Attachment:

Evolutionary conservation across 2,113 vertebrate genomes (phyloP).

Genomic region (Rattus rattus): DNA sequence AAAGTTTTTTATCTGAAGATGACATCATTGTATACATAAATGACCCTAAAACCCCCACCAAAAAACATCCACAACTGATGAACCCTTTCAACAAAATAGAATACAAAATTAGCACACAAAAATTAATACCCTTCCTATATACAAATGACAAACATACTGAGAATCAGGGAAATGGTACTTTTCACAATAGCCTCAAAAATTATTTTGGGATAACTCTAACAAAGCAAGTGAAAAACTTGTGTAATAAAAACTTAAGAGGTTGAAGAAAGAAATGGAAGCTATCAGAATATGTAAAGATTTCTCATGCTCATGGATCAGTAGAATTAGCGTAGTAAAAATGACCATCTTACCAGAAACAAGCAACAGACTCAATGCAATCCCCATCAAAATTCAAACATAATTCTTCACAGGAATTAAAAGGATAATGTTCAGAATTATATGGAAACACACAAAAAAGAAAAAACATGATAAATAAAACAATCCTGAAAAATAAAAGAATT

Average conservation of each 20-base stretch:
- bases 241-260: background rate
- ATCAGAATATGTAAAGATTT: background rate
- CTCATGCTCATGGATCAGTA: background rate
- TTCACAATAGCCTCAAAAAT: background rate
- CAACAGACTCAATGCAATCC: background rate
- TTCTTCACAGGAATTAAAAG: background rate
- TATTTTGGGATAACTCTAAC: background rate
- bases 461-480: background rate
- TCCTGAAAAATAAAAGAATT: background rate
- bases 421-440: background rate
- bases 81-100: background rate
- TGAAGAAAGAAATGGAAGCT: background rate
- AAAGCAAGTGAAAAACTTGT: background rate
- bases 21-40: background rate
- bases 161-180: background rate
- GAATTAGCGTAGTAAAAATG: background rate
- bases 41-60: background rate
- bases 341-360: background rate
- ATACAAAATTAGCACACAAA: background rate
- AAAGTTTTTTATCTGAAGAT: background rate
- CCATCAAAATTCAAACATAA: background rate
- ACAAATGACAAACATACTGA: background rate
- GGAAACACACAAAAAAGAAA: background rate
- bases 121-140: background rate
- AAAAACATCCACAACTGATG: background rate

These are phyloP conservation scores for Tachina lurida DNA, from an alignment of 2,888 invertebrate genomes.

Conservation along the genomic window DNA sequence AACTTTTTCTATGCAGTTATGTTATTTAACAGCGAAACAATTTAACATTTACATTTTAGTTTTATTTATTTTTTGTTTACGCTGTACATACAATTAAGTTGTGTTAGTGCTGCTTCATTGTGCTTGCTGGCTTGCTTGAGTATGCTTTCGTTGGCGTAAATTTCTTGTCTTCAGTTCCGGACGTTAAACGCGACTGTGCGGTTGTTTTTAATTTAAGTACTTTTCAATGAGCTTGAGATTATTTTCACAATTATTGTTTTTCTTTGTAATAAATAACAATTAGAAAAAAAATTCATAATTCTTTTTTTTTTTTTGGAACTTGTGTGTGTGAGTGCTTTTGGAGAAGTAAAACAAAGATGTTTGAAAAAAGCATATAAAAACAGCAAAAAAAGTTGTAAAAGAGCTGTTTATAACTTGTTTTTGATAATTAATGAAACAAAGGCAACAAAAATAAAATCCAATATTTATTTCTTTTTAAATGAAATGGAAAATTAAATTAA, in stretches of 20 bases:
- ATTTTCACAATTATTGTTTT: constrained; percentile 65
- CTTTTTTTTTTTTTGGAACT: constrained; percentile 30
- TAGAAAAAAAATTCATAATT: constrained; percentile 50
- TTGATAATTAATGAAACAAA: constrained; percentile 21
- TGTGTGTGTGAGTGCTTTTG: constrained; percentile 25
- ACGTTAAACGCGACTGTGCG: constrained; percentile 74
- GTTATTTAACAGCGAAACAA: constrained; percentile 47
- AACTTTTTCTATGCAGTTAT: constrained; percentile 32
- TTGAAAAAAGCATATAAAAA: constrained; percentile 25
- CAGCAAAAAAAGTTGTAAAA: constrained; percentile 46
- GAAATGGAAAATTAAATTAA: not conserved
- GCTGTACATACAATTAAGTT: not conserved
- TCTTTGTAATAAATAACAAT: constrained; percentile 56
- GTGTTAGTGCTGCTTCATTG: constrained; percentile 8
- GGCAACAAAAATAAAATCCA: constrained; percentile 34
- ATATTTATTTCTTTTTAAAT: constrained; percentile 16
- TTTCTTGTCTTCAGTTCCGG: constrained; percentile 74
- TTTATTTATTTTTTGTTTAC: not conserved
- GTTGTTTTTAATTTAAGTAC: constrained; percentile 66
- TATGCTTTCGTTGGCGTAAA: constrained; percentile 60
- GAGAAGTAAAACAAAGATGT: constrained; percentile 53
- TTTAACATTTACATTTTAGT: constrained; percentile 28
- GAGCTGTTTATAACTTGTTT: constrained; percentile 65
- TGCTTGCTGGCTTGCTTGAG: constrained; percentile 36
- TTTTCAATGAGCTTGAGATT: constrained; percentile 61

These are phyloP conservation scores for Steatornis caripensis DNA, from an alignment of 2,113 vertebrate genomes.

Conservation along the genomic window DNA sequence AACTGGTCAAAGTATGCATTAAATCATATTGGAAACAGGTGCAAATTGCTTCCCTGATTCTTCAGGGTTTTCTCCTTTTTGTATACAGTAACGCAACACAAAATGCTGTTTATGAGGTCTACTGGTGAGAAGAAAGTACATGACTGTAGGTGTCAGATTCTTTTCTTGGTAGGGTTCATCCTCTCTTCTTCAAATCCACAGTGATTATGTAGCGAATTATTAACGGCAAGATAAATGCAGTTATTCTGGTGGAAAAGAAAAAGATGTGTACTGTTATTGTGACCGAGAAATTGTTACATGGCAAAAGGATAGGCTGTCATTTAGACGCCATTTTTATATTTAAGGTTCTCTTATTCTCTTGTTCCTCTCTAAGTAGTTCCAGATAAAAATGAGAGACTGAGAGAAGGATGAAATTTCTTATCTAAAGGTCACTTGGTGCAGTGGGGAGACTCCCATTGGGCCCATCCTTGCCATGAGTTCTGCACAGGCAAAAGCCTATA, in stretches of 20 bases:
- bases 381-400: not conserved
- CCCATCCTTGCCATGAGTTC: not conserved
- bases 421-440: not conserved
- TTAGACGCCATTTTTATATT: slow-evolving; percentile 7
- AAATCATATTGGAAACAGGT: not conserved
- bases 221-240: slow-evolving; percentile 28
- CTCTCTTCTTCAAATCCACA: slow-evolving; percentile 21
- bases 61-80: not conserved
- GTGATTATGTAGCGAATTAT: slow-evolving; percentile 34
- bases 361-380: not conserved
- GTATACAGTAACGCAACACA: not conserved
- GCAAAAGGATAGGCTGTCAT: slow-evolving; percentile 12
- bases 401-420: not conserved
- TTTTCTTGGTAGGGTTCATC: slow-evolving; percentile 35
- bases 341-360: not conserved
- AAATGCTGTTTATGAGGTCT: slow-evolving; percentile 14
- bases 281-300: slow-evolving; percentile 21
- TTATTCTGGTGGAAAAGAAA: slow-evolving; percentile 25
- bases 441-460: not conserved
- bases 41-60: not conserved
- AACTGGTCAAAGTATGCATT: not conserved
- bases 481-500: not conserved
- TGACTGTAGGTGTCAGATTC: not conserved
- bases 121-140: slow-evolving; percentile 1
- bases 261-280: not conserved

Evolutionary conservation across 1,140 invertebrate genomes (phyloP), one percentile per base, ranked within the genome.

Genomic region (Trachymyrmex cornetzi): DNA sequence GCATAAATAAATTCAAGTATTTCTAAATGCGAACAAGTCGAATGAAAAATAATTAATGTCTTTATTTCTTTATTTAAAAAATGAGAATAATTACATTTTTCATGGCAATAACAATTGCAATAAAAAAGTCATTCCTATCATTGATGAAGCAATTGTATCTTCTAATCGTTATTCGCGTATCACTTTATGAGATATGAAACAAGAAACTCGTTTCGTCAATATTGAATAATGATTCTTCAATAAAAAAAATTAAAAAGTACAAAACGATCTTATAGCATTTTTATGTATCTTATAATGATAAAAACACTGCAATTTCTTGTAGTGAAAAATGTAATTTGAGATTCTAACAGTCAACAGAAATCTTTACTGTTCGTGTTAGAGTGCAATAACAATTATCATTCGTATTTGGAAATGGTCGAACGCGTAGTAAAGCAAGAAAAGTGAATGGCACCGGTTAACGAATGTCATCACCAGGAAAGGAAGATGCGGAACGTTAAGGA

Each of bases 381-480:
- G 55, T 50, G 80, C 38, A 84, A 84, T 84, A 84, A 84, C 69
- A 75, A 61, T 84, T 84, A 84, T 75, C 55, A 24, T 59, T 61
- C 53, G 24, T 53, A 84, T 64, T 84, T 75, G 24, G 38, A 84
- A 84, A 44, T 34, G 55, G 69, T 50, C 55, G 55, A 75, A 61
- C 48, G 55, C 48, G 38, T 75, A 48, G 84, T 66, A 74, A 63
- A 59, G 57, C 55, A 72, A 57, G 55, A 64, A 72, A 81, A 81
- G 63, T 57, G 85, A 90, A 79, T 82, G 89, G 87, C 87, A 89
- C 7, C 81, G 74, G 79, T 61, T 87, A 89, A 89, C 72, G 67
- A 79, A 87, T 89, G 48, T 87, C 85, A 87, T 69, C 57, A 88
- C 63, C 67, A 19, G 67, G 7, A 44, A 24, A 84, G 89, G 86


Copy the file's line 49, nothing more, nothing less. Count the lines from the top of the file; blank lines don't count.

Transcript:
- GTTGTTTTTAATTTAAGTAC: constrained; percentile 66